These outdated views are not always held by my ‘older’ clients and it’s refreshing to be encouraged/trusted by these clients to do my job.

Although these comments aren’t meant to be malicious, assigning stereotypical gender roles causes unequal and unfair treatment; it can also cause difficulty in relationships.

A few of the comments that I receive on a daily basis:

  1. “You’re only a gardening lady”
  2. “Don’t hurt yourself, we’ll get a man in to do it”
  3. “That task is too big/complicated/difficult for you, we’ll get in a professional”
  4. e.g. I split my own wood, “Does your boyfriend help you with that?”
  5. “Is gardening just your hobby… something to keep you busy?”
  6. “Do you know any men that will do that for us?”
  7. “It’s a cute, little gardening business”
  8. “Do you know what you’re doing?”
  9. “Are you alright reversing your van out the drive? *client walks behind van, chaotically waves arms, gets in the way*
  10. “You want to buy a van..ok..here’s our most feminine model van” *points to a nondescript white van in a row of white vans*
  11. “Don’t hurt yourself trying to use this power tool, we’ll get a strong man in to do it *winks*”
  12. “My sister likes gardening too, pottering about the the garden, deadheading and weeding”

If you feel you’re in a safe space, you can challenge these stereotypes and speak up; often people don’t realise they are stereotyping or conforming to bygone social norms.

A new wave of gardeners are appearing; people of every age, gender and ethnicity. I am excited that learning to garden is becoming more enticing; house plants and GYO are especially popular at the moment.

GROW: Samphire

Samphire has an impressive nutritional value, packed with essential minerals and almost no fat. It is a popular ‘superfood’ that is often used to accompany fish dishes or in salads. It has a lovely fresh taste!

I live too far from the coast to get fresh samphire. Like FRESH samphire, the crisp salty young growth that has been harvested that day. Samphire bought from a supermarket is often expensive and disappointing. I saw Sarah Raven were selling samphire seeds and I’ve bought some! They are the best value samphire seeds I’ve found that you can buy.

This samphire should be grown in a pot. Choose a wide but shallow pot that it’ll live in few a while as it self-seeds each year.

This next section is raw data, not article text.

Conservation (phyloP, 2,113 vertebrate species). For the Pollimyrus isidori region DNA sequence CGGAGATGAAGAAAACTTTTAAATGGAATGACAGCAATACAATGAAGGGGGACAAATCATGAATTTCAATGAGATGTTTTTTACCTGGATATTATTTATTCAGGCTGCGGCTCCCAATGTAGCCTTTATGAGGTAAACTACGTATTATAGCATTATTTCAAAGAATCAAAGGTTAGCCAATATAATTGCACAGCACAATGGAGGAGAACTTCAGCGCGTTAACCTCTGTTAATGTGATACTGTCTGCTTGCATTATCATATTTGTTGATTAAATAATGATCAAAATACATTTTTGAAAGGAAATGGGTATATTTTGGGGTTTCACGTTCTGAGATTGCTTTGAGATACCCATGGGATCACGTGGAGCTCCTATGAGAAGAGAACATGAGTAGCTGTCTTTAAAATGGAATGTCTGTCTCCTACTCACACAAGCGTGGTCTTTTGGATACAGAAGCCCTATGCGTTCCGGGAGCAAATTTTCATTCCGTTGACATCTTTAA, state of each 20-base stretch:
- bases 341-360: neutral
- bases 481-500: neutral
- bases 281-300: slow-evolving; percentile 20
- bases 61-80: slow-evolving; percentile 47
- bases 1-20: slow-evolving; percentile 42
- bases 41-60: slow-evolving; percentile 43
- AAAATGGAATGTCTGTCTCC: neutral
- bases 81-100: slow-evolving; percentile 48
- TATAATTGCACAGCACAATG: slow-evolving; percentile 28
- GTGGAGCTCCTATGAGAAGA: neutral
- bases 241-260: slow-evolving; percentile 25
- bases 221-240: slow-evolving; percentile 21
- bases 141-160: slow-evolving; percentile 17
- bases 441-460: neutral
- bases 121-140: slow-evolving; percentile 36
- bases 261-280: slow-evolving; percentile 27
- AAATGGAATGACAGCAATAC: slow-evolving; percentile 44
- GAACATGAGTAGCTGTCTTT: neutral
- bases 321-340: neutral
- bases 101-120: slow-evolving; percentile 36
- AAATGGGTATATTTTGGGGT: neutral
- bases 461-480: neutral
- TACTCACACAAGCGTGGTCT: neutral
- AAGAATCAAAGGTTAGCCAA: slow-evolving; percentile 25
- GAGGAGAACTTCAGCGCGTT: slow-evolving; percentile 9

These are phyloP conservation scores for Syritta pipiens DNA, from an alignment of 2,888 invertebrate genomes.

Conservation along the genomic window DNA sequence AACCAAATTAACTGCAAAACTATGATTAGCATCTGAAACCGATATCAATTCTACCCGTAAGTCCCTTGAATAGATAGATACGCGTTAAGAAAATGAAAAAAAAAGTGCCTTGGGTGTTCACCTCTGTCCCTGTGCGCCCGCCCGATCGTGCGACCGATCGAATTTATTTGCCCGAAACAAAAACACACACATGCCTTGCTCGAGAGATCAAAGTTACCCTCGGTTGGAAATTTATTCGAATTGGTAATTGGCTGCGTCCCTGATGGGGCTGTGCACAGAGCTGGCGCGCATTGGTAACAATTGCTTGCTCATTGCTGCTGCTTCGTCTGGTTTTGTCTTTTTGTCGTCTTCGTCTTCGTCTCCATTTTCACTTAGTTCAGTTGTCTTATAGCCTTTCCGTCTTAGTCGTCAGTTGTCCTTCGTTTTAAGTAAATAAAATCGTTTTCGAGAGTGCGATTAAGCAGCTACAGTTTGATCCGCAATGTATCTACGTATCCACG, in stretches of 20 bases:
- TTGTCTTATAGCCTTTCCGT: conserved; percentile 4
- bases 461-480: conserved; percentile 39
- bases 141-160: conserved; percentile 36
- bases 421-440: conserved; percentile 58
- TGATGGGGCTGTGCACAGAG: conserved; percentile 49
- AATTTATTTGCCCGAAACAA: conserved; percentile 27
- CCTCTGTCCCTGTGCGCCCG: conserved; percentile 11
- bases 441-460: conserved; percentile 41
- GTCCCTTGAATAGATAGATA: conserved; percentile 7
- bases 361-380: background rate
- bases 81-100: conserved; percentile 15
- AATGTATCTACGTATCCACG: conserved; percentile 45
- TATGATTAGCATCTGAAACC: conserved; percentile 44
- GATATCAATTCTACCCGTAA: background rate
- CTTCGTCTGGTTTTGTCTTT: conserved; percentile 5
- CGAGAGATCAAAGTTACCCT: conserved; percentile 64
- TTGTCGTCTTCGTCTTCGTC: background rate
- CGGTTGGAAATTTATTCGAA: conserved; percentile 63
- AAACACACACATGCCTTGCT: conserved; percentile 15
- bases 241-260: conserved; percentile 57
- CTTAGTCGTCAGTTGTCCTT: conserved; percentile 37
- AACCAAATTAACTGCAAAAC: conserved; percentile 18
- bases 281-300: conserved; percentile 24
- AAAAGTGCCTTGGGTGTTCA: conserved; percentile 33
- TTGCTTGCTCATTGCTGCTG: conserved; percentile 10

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Use a mixture of seed compost and gravel (70:30 ratio) to obtain a moist but well-drained soil to sow your seeds onto the surface of. Then sprinkle a light layer of soil on top of the seeds.

Sow indoors: March-May or September-November.

Sow outdoors: May-June.

Place the flowerpot onto a windowsill or in a greenhouse to start then leave on windowsill or move to a sunny patio.

Water from the base only (into a saucer). Use a mixture of water and salt (1 pint: 1 tsp). Use real sea salt, not table salt or it’ll kill the plant.

Harvest from May-July. Treat it as ‘cut and come again’. Cut the young growth once the plant is established. Don’t harvest too late in the season as the plant will self-seed if left and new samphire will grow next year. Leave the pot in a greenhouse/on a windowsill.

 

GROW: Cosmos

Often labelled as ‘dainty’ and ‘sweet’. Cosmos are so much more than ‘easy to grow’. A border/plot filled with cosmos is alive and thriving. They can grow up to 1.2m (depending on variety) and have stems thick enough to withstand secateurs. These plants are great and should never be undervalued!

Grown by sowing the seeds indoors from February-April or outdoors April-May. It then flowers in June-October!

Cosmos attract bees and butterflies, their open flower heads allow the insects to wallow the in the glorious pollen. Make sure to dead-head during June-October to encourage flowering.

You can buy shorter varieties for smaller spaces or pinch out the tops when they are seedlings; this will encourage the plant to become more compact.

These plants are annuals so make sure to dig them up in autumn, when flowering has finished. You can harvest the dry seed heads and sow the seeds next year.

My top 5 favourites for 2017!!!

  • Mixed Sensation
  • Psyche White
  • Double Click Cranberries
  • Double Click Rose
  • Versailles Tetra